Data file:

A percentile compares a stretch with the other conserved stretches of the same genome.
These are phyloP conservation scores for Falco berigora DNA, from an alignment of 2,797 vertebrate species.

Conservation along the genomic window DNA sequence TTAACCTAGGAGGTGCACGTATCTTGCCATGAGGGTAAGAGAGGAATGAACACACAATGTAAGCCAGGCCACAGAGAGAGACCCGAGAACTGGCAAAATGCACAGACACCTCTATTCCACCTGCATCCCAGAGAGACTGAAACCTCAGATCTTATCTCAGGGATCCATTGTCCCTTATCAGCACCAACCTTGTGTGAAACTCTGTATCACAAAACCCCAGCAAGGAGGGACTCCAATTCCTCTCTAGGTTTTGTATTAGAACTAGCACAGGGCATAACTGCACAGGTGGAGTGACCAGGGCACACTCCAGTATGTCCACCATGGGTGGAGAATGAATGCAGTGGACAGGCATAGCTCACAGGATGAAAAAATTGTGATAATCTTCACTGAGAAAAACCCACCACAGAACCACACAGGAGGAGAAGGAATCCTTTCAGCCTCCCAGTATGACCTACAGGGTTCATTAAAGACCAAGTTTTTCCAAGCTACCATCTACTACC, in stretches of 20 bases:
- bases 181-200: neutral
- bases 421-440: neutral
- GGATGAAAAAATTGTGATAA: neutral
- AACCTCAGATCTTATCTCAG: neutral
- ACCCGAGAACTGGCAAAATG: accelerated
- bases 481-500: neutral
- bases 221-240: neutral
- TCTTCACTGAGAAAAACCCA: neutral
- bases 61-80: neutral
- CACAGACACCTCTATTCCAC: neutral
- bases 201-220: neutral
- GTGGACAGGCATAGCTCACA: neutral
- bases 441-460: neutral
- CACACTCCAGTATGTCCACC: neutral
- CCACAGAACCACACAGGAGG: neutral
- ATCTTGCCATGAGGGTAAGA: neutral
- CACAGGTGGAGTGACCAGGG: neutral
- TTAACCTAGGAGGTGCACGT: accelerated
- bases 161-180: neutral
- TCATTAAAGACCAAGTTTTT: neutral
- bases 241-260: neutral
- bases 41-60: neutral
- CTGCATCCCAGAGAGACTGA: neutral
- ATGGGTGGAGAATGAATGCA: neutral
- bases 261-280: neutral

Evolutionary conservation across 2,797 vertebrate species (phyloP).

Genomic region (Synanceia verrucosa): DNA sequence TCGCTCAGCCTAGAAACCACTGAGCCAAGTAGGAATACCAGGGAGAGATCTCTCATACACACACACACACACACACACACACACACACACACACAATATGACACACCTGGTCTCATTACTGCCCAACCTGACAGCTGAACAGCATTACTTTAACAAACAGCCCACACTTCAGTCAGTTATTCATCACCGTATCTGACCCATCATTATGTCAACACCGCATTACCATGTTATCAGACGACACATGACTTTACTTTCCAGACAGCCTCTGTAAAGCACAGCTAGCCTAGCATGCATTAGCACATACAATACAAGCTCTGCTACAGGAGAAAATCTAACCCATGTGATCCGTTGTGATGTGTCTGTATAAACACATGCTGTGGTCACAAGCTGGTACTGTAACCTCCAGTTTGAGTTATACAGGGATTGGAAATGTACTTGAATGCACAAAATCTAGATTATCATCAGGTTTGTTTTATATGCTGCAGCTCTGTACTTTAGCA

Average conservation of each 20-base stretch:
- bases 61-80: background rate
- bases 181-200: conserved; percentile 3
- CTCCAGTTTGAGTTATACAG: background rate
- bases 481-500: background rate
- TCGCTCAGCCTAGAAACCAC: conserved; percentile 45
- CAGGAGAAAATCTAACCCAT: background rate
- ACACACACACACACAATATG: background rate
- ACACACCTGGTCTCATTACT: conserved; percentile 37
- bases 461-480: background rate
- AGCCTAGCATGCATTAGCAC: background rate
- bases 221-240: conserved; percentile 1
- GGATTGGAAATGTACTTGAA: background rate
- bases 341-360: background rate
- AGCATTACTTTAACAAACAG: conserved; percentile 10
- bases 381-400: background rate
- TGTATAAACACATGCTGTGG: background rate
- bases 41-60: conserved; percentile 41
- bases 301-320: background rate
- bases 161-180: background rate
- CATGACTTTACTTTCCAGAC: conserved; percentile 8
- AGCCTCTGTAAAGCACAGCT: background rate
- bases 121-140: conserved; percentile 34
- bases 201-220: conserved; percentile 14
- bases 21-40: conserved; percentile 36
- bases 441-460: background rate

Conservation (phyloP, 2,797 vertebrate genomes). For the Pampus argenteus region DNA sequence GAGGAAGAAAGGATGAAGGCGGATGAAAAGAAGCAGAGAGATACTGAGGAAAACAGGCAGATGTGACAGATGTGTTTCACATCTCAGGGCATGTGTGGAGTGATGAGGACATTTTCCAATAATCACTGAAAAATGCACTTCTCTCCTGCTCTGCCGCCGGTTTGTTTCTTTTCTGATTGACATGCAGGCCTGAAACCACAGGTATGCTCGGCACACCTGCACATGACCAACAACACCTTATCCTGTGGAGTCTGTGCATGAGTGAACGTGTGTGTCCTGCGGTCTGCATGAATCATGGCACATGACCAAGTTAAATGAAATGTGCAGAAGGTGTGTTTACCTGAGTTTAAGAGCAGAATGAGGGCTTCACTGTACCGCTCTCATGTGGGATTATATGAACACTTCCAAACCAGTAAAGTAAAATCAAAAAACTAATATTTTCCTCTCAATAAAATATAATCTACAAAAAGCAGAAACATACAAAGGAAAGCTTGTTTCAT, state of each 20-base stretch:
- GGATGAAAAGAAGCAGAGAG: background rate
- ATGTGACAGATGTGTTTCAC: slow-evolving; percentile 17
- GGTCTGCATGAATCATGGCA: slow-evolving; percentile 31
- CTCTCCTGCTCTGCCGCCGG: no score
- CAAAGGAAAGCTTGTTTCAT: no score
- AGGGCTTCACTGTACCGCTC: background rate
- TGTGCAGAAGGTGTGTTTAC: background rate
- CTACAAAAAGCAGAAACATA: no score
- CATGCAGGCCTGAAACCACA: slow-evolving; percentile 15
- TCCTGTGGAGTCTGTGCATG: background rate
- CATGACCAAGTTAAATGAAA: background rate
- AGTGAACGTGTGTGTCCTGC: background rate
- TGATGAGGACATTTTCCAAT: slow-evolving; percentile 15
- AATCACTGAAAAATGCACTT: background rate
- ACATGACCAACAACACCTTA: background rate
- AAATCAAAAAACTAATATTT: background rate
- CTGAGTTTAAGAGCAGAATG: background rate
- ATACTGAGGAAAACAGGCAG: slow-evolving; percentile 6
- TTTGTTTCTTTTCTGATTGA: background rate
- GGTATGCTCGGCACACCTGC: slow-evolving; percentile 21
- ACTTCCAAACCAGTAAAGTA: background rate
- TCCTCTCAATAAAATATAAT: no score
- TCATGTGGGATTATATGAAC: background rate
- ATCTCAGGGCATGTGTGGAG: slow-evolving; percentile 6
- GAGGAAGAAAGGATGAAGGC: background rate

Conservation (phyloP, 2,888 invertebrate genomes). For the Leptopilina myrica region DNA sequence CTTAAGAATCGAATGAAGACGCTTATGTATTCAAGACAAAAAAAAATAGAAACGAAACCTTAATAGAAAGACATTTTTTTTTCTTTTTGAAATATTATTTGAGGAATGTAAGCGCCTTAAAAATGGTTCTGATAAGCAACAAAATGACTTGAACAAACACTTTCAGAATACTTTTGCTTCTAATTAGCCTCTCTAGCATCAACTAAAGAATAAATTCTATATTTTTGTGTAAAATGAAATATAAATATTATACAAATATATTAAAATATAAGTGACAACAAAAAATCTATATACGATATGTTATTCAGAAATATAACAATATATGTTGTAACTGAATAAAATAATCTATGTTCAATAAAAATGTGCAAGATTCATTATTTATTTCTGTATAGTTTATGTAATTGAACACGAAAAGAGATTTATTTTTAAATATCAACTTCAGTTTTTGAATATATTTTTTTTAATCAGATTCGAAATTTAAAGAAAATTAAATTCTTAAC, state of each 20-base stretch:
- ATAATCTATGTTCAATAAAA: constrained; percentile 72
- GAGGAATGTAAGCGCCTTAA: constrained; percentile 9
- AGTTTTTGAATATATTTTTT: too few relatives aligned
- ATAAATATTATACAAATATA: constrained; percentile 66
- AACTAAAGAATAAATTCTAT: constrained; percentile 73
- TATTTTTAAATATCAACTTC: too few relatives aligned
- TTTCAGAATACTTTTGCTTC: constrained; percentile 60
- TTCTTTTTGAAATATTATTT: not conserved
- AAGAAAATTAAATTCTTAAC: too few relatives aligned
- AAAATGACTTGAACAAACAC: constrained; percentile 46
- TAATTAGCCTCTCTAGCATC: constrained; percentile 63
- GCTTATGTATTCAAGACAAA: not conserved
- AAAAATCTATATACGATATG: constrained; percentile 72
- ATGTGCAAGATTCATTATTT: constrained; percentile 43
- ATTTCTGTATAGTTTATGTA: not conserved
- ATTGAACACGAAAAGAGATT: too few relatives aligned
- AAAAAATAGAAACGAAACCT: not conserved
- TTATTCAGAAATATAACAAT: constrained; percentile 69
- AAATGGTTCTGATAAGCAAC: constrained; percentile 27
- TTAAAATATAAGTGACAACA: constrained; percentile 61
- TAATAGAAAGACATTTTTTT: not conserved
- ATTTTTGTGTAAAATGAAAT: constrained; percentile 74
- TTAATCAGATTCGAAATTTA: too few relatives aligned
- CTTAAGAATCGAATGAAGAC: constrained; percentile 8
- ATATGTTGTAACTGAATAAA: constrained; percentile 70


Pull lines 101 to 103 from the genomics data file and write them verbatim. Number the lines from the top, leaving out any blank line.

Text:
- TTATTCAGAAATATAACAAT: constrained; percentile 69
- AAATGGTTCTGATAAGCAAC: constrained; percentile 27
- TTAAAATATAAGTGACAACA: constrained; percentile 61